Canadians understand the risks of distracted driving – but don’t drive like they do

The large majority of Canadians, from experienced car accident lawyers to everyday commuters, understands the dangers of distracted driving. Unfortunately, a recent study by Desjardins suggests that Canadians’ understanding of these risks hasn’t translated into safer behaviour behind the wheel.

Almost 80 per cent of respondents to Desjardins’ survey reported regularly seeing fellow road users interacting with smartphones while driving, though only 21 per cent admitted to doing so themselves. Sixteen- to 24-year-olds were most likely to admit being distracted by their smartphones, with 11 per cent saying they used them regularly while on the road.

The most common source of smartphone distraction for all drivers was GPS apps. Other reported sources of distraction included the external environment, passengers or children in the vehicle, in-vehicle entertainment systems, and eating or drinking while driving.

Smartphone use is the most vilified form of distracted driving but, as car accident lawyers know, distraction of any sort is dangerous. Overall,  38 per cent of respondents admitted to driving while distracted by any factor.

“Despite continued declines in fatalities due to road crashes in the past decade, deaths involving distracted driving have increased,” said Robyn Robertson, President and CEO of the Traffic Injury Research Foundation, in a Desjardins release. “Through our partnership with Desjardins, we are able to track data to raise awareness among Canadians.”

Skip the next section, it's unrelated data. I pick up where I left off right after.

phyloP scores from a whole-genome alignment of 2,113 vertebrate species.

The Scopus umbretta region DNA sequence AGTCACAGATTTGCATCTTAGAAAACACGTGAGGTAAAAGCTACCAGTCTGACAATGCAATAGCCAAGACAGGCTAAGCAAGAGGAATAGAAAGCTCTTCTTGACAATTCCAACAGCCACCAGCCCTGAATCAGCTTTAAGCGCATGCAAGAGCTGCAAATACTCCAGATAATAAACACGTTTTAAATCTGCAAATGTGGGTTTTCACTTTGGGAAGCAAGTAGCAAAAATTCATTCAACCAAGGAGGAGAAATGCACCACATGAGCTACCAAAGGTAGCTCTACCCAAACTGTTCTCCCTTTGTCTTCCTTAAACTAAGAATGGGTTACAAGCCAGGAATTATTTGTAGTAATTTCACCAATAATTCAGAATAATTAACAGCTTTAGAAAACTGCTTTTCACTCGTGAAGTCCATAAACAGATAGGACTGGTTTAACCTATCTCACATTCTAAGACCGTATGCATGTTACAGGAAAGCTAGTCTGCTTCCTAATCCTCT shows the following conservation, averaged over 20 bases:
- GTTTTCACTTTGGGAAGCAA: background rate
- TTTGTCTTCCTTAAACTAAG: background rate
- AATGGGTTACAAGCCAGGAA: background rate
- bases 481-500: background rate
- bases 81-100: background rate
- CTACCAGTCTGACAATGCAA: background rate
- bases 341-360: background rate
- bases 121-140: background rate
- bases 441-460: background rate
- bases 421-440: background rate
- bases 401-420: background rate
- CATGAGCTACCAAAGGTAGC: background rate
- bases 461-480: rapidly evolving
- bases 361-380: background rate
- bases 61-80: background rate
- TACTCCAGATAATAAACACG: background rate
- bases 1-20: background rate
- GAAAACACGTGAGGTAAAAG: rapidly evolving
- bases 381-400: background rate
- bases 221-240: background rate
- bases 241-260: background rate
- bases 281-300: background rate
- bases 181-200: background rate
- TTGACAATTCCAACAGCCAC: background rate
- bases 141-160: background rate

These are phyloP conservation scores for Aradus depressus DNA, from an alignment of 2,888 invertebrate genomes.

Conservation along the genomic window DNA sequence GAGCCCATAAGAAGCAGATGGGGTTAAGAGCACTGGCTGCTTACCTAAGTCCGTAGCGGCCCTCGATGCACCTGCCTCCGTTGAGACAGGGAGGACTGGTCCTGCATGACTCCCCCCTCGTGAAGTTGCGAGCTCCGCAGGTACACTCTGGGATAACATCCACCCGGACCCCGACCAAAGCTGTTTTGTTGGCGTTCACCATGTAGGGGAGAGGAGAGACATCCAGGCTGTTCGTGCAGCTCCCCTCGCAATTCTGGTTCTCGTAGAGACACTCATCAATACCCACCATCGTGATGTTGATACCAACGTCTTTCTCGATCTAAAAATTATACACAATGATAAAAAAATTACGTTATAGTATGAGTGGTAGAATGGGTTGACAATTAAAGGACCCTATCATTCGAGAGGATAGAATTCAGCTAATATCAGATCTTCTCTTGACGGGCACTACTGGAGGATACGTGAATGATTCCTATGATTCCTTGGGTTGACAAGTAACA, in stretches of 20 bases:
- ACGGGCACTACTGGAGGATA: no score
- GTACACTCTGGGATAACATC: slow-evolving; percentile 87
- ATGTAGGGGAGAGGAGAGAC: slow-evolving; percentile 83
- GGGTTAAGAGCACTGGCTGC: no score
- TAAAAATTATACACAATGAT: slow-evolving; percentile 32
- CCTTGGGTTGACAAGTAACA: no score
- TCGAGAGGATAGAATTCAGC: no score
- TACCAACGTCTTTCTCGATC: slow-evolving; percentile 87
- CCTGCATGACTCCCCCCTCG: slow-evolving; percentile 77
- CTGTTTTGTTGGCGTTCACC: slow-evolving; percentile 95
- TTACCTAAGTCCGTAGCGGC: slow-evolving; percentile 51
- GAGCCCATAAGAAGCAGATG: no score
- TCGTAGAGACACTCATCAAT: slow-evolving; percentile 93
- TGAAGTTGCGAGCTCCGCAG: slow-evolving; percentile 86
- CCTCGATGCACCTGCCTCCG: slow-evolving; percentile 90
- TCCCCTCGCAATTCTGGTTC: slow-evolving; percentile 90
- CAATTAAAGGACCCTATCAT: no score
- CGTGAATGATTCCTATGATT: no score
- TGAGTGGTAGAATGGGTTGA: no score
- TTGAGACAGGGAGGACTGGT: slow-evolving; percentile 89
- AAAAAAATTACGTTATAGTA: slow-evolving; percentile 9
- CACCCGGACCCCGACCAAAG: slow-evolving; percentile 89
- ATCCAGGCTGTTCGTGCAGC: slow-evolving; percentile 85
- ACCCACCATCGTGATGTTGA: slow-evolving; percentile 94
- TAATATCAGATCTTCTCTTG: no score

Raising awareness of the risks of distracted driving is an important goal, but Desjardins’ survey suggests that awareness alone isn’t much of a deterrent. Thirty-seven per cent of respondents said that getting into a crash would make them less likely to drive while distracted, as opposed to 55 per cent who worried about fines and higher insurance rates. Sixty-eight per cent believed that existing penalties aren’t harsh enough to prevent distracted driving.

“We know that changing driver behaviour is a key component of Vision Zero…,” said Steve Podborski, President and CEO of Canada’s national charity for injury prevention, Parachute, in the same Desjardins release, “These deaths are not the result of ‘accidents’ but due to preventable and predictable events. Through education, changing how we build our cars and roads, and through enforcement, we can create safer travel for all Canadians.

If you’ve been injured in an accident involving distracted driving, contact Will Davidson LLP today to arrange a free, no-obligation consultation. Our experienced team of car accident lawyers can assess the validity of your claim and provide guidance as you navigate Ontario’s complex legal system.

Image credit: U.S. Air Force photo by Airman Sadie Colbert

 

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